The Greek word translated as “parable” means, basically, a comparison. A parable compares one thing with another.
But by definition, there will be some points of comparison that are not warranted. After all, if there were a perfect correlation between the two things, they wouldn’t be two things–they would be one thing!
In an Ensign article called “How to Read a Parable,” Richard Lloyd Anderson writes this:
Analogies present one situation as being similar to a second, but since two situations always differ in some details, analogies can easily be pushed too far.
Almost any sample of imagery contains the same problem. For instance, Robert Burns opens a favorite poem, “O, my Luve’s like a red red rose.” How is his sweetheart like a red rose? Does she have red hair? A ruddy complexion? Is she blushing? Wearing red clothes? Showing red eyes from crying? Each answer, although logically possible, is strained. The comparison is valid only if kept on the general level that the captivating beauty Of the rose illustrates the captivating beauty of the loved one. To press the analogy to unwarranted detail forces it to break down. It is critically important to realize that the same thing can happen to biblical parables.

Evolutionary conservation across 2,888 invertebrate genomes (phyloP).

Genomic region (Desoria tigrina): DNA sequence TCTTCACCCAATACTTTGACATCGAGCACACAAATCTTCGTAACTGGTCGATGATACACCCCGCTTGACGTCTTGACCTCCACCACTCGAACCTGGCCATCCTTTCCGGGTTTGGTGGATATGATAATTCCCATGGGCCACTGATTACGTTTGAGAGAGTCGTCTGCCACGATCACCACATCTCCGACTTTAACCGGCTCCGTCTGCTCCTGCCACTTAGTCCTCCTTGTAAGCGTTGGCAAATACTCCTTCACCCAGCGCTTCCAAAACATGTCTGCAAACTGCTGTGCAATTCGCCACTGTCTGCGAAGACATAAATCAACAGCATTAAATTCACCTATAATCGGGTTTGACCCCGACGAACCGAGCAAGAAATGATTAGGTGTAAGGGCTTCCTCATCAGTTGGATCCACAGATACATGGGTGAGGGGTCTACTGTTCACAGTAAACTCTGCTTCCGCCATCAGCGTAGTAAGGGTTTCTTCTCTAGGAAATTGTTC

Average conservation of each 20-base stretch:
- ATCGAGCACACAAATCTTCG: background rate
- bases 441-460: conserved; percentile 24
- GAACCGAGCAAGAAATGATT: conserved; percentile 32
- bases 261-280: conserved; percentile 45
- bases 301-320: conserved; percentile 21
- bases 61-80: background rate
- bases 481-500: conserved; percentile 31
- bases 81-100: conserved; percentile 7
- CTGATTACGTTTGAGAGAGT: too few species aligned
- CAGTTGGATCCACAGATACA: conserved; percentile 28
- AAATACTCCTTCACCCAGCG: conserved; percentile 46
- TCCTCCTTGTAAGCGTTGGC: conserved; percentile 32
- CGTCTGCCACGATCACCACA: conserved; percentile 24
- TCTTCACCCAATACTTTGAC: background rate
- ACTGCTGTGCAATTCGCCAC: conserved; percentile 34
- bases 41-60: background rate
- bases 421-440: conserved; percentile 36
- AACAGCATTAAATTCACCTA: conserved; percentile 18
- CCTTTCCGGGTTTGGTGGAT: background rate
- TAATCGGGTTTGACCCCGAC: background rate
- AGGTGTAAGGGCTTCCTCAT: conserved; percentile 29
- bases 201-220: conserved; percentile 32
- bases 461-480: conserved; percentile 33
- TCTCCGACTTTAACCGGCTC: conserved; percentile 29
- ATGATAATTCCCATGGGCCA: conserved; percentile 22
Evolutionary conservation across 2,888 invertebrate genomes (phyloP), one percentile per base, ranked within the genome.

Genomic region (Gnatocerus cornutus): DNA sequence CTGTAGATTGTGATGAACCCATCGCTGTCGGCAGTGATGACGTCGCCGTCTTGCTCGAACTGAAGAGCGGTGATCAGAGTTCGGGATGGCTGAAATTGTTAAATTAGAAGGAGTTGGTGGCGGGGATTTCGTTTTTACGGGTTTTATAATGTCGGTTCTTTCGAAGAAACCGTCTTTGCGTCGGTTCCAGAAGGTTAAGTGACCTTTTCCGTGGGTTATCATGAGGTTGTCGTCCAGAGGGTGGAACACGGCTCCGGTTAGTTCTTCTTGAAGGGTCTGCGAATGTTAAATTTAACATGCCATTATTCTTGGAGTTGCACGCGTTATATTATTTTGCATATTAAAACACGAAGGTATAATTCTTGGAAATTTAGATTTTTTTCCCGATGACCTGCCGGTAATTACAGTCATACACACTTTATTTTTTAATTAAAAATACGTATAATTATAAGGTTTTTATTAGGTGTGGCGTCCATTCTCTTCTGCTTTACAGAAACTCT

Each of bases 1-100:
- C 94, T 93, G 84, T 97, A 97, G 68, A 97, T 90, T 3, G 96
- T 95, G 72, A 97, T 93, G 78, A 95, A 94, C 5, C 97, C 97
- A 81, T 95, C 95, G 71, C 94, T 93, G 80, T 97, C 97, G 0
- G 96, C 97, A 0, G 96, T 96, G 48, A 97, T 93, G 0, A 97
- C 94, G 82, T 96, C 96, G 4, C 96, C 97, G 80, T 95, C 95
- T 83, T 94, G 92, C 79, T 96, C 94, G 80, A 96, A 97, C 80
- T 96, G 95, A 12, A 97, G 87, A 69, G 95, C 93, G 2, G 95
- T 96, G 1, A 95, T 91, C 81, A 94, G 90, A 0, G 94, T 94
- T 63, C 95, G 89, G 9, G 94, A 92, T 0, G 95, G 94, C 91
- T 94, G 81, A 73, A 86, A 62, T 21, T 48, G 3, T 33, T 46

So an important tool for the study of parables is to ask ourselves: In what ways is the comparison invalid? Anderson uses the example of the persistent neighbor in Luke 11 to suggest that it is not the case that God answers our prayers just to stop our nagging! In the parable of the sower in Matthew 13, the soil is what it is, but we, unlike the soil, have a choice as to how we will respond to the seed/word.
C.H. Dodd’s famous definition of a parable is “ . . . a metaphor or simile drawn from nature or common life, arresting the hearer by its vividness or strangeness, and leaving the mind in sufficient doubt about its precise application to tease it into active thought.”
I love the idea of a mind teased into thought. Someone who is thinking has created time and space for the Spirit to speak.
I can imagine someone, years after hearing Jesus speak, pricking her finger on a thorn, thinking about the danger that accompanies beauty, and better understanding what Jesus meant about the cares of the world in Matthew 13:22. It is much harder to imagine her remembering an abstract theological discourse years later, or being prompted to remember it via events of daily living.